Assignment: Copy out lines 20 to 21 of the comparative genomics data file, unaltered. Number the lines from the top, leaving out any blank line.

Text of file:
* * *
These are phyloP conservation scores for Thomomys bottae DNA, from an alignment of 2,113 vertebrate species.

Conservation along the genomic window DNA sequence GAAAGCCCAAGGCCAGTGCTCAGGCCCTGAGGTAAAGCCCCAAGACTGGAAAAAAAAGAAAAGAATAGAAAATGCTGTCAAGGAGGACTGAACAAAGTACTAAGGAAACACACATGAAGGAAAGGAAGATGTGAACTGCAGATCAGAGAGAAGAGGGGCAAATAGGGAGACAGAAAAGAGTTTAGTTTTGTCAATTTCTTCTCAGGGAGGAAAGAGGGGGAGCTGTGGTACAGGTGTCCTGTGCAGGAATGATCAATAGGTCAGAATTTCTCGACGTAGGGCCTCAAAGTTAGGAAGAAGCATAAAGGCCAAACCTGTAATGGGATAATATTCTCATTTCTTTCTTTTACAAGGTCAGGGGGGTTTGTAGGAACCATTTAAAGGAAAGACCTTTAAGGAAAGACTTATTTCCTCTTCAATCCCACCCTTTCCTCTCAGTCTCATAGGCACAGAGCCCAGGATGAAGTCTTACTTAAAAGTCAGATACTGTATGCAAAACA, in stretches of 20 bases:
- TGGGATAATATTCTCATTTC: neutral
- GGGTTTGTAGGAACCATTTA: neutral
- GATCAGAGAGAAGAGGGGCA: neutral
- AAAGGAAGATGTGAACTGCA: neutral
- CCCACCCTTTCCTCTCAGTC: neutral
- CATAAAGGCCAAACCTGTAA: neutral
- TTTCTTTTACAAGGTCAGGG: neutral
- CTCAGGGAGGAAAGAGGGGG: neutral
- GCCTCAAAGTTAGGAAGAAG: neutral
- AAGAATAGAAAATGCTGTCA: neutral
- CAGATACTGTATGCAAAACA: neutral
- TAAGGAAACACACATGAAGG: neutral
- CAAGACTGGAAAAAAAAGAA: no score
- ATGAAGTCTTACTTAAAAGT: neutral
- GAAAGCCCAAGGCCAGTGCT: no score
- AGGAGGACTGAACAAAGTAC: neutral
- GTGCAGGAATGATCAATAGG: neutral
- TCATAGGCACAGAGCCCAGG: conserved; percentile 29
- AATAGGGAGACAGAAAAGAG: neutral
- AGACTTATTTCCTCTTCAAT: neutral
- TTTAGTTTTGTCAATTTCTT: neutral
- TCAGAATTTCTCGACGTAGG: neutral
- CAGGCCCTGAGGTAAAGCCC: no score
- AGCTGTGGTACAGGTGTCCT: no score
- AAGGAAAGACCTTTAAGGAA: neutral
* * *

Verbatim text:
- TCATAGGCACAGAGCCCAGG: conserved; percentile 29
- AATAGGGAGACAGAAAAGAG: neutral